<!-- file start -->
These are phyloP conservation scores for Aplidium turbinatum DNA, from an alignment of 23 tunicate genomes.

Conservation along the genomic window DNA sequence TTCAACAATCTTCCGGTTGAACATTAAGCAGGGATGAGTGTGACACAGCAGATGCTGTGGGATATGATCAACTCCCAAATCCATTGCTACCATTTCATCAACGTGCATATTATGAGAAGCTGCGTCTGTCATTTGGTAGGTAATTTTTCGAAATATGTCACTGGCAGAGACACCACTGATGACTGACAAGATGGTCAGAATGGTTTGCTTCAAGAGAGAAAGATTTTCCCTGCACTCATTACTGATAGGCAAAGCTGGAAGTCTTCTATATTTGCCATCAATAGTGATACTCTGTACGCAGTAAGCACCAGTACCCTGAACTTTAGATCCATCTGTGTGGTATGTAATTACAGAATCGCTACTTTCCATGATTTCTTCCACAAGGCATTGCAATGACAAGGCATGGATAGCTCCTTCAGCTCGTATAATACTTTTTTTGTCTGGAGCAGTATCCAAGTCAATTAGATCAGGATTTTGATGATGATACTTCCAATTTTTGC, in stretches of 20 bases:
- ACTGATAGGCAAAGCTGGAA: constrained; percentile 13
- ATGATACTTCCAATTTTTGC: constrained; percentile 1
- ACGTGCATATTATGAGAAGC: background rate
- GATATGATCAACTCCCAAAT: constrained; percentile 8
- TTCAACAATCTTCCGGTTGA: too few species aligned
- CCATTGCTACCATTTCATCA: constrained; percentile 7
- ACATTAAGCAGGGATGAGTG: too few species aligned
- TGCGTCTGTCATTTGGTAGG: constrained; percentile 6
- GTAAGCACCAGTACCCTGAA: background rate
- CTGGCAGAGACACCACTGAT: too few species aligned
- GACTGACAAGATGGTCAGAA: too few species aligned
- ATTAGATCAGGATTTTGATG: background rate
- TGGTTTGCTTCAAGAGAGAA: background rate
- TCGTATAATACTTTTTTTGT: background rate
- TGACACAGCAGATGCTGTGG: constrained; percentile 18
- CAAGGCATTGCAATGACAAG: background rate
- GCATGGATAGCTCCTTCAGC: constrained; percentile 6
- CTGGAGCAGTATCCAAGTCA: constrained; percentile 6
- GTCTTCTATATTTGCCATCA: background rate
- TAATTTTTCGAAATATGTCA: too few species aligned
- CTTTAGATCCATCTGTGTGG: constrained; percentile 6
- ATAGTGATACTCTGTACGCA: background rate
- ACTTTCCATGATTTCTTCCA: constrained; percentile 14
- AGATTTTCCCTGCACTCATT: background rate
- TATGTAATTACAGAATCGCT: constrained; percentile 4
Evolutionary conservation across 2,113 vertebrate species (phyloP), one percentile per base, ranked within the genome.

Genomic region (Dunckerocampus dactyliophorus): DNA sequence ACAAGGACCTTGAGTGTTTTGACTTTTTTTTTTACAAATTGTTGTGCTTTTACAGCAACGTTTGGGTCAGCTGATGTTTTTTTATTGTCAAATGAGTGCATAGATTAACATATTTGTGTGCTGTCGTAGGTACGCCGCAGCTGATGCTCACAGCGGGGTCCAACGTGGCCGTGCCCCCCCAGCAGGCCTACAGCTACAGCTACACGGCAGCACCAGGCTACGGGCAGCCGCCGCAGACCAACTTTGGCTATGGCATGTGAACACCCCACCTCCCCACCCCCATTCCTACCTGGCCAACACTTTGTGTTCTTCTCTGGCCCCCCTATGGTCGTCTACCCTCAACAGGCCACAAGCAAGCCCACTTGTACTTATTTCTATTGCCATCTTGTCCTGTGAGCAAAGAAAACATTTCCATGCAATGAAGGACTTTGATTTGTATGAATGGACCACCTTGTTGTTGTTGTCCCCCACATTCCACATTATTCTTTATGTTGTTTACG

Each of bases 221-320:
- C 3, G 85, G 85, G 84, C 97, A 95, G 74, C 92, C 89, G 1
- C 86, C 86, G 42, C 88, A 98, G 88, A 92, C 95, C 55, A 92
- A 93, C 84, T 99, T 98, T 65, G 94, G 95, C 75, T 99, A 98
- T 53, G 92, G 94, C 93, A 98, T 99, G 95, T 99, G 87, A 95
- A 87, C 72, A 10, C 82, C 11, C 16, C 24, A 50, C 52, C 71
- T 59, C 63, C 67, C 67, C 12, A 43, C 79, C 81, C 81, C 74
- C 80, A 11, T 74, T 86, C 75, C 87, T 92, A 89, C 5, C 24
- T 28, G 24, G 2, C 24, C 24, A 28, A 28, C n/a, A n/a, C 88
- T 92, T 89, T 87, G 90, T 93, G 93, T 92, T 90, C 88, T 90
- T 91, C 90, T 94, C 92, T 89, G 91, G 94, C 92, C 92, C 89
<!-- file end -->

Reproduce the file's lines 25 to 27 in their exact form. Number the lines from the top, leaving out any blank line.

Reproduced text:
- ACTTTCCATGATTTCTTCCA: constrained; percentile 14
- AGATTTTCCCTGCACTCATT: background rate
- TATGTAATTACAGAATCGCT: constrained; percentile 4